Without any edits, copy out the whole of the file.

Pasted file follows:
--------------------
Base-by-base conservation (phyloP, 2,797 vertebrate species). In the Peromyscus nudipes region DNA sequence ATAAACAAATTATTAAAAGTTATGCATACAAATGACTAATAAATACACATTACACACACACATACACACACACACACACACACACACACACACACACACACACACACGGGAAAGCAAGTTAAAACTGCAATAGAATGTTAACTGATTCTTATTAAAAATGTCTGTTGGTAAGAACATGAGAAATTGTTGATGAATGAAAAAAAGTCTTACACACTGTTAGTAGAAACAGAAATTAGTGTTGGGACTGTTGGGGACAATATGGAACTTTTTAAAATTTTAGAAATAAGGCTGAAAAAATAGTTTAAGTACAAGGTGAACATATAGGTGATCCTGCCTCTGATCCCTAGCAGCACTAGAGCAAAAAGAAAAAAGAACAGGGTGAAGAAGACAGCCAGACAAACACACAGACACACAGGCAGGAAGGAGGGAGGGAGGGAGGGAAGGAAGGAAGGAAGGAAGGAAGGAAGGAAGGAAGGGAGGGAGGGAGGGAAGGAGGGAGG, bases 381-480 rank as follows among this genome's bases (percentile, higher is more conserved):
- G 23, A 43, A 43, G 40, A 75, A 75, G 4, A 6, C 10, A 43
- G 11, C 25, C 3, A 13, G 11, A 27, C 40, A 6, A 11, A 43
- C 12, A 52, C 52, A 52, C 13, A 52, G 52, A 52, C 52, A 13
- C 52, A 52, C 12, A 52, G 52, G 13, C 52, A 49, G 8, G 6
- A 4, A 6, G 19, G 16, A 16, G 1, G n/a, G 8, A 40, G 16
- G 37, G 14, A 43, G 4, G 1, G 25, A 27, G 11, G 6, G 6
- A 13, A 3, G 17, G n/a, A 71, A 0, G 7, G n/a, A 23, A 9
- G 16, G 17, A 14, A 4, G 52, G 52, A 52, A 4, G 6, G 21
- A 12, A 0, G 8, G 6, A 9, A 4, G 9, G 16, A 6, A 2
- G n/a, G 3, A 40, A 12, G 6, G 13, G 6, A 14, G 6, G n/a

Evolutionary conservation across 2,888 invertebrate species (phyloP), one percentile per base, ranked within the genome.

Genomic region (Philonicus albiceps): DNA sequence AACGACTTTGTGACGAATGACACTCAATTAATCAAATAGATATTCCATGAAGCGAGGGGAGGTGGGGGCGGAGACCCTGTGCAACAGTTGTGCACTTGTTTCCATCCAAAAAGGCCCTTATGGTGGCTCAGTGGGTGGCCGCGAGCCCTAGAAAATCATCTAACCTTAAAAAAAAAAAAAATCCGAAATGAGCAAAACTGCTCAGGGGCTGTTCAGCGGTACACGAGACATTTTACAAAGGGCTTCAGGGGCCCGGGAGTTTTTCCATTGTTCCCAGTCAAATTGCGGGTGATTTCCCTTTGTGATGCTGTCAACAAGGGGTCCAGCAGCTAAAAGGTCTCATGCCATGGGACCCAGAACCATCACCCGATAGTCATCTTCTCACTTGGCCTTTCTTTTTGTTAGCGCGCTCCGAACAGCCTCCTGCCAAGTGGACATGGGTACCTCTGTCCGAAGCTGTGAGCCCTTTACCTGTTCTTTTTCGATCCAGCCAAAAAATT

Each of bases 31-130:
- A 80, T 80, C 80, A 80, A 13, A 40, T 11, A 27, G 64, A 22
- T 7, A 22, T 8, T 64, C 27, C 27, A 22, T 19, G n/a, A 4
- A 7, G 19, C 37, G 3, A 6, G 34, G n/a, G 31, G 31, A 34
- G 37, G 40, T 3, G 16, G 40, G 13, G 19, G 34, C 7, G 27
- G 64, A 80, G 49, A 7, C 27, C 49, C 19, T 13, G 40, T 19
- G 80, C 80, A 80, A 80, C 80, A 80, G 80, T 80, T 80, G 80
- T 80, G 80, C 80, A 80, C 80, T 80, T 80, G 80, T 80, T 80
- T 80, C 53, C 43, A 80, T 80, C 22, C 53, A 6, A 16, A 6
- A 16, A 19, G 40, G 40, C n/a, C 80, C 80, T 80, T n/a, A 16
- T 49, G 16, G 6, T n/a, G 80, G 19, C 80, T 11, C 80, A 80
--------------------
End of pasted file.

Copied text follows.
Base-by-base conservation (phyloP, 2,797 vertebrate species). In the Peromyscus nudipes region DNA sequence ATAAACAAATTATTAAAAGTTATGCATACAAATGACTAATAAATACACATTACACACACACATACACACACACACACACACACACACACACACACACACACACACACGGGAAAGCAAGTTAAAACTGCAATAGAATGTTAACTGATTCTTATTAAAAATGTCTGTTGGTAAGAACATGAGAAATTGTTGATGAATGAAAAAAAGTCTTACACACTGTTAGTAGAAACAGAAATTAGTGTTGGGACTGTTGGGGACAATATGGAACTTTTTAAAATTTTAGAAATAAGGCTGAAAAAATAGTTTAAGTACAAGGTGAACATATAGGTGATCCTGCCTCTGATCCCTAGCAGCACTAGAGCAAAAAGAAAAAAGAACAGGGTGAAGAAGACAGCCAGACAAACACACAGACACACAGGCAGGAAGGAGGGAGGGAGGGAGGGAAGGAAGGAAGGAAGGAAGGAAGGAAGGAAGGAAGGGAGGGAGGGAGGGAAGGAGGGAGG, bases 381-480 rank as follows among this genome's bases (percentile, higher is more conserved):
- G 23, A 43, A 43, G 40, A 75, A 75, G 4, A 6, C 10, A 43
- G 11, C 25, C 3, A 13, G 11, A 27, C 40, A 6, A 11, A 43
- C 12, A 52, C 52, A 52, C 13, A 52, G 52, A 52, C 52, A 13
- C 52, A 52, C 12, A 52, G 52, G 13, C 52, A 49, G 8, G 6
- A 4, A 6, G 19, G 16, A 16, G 1, G n/a, G 8, A 40, G 16
- G 37, G 14, A 43, G 4, G 1, G 25, A 27, G 11, G 6, G 6
- A 13, A 3, G 17, G n/a, A 71, A 0, G 7, G n/a, A 23, A 9
- G 16, G 17, A 14, A 4, G 52, G 52, A 52, A 4, G 6, G 21
- A 12, A 0, G 8, G 6, A 9, A 4, G 9, G 16, A 6, A 2
- G n/a, G 3, A 40, A 12, G 6, G 13, G 6, A 14, G 6, G n/a

Evolutionary conservation across 2,888 invertebrate species (phyloP), one percentile per base, ranked within the genome.

Genomic region (Philonicus albiceps): DNA sequence AACGACTTTGTGACGAATGACACTCAATTAATCAAATAGATATTCCATGAAGCGAGGGGAGGTGGGGGCGGAGACCCTGTGCAACAGTTGTGCACTTGTTTCCATCCAAAAAGGCCCTTATGGTGGCTCAGTGGGTGGCCGCGAGCCCTAGAAAATCATCTAACCTTAAAAAAAAAAAAAATCCGAAATGAGCAAAACTGCTCAGGGGCTGTTCAGCGGTACACGAGACATTTTACAAAGGGCTTCAGGGGCCCGGGAGTTTTTCCATTGTTCCCAGTCAAATTGCGGGTGATTTCCCTTTGTGATGCTGTCAACAAGGGGTCCAGCAGCTAAAAGGTCTCATGCCATGGGACCCAGAACCATCACCCGATAGTCATCTTCTCACTTGGCCTTTCTTTTTGTTAGCGCGCTCCGAACAGCCTCCTGCCAAGTGGACATGGGTACCTCTGTCCGAAGCTGTGAGCCCTTTACCTGTTCTTTTTCGATCCAGCCAAAAAATT

Each of bases 31-130:
- A 80, T 80, C 80, A 80, A 13, A 40, T 11, A 27, G 64, A 22
- T 7, A 22, T 8, T 64, C 27, C 27, A 22, T 19, G n/a, A 4
- A 7, G 19, C 37, G 3, A 6, G 34, G n/a, G 31, G 31, A 34
- G 37, G 40, T 3, G 16, G 40, G 13, G 19, G 34, C 7, G 27
- G 64, A 80, G 49, A 7, C 27, C 49, C 19, T 13, G 40, T 19
- G 80, C 80, A 80, A 80, C 80, A 80, G 80, T 80, T 80, G 80
- T 80, G 80, C 80, A 80, C 80, T 80, T 80, G 80, T 80, T 80
- T 80, C 53, C 43, A 80, T 80, C 22, C 53, A 6, A 16, A 6
- A 16, A 19, G 40, G 40, C n/a, C 80, C 80, T 80, T n/a, A 16
- T 49, G 16, G 6, T n/a, G 80, G 19, C 80, T 11, C 80, A 80